paris

Fabrice Hybert

Galerie Anne de Villepoix

Literary critic Lucien Dallenbach, who has previously written on Balzac, Claude Simon, and the Nouveau Roman, among other things, recently proposed a new metaphor for contemporary society: What if today’s world took the form of a mosaic? Indeed, this ancient art is making a strong comeback of late: From the patchwork screens of CNN to the parceled urbanism of New York and Marseilles, from models for the structure of genes to the covers of magazines, or by way of the fragmented and kaleidoscopic narratives of today’s novels, the mosaic has imposed itself as a form that structures our world, superseding such old models as the melting pot, the Deleuzian rhizome, and the network. A fragmented world, but one that valorizes each of its fragments—singular elements, cells living autonomously in the protean whole.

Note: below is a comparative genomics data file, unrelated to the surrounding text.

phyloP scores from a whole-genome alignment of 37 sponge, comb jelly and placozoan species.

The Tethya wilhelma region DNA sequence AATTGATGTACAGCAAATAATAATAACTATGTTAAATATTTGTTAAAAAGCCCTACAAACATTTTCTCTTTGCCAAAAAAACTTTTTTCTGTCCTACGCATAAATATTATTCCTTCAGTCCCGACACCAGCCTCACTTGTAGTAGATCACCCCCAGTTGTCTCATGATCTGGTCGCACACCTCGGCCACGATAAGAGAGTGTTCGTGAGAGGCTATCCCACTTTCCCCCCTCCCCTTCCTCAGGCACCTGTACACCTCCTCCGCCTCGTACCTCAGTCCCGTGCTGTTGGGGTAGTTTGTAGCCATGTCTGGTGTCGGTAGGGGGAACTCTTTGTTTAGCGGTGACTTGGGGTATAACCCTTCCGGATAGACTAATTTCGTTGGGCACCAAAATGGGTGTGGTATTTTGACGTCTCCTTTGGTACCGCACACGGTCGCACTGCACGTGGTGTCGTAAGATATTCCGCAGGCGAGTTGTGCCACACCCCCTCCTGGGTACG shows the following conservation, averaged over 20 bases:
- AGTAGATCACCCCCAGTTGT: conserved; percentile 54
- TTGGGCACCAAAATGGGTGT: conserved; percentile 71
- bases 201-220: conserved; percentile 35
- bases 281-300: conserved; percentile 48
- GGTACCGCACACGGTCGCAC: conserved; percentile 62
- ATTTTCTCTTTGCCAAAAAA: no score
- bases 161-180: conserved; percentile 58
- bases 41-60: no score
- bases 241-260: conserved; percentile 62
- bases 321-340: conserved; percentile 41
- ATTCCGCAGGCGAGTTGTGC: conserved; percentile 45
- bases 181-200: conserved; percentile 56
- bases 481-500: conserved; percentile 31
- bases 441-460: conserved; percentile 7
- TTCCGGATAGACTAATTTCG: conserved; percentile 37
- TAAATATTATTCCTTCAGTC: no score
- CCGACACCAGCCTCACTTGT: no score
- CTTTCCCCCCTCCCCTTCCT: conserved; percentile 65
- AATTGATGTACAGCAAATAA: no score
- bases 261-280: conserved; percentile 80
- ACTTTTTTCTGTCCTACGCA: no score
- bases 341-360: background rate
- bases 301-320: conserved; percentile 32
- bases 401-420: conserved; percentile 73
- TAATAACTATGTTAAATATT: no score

It may be no coincidence, then, that a mosaic was exactly what Fabrice Hybert

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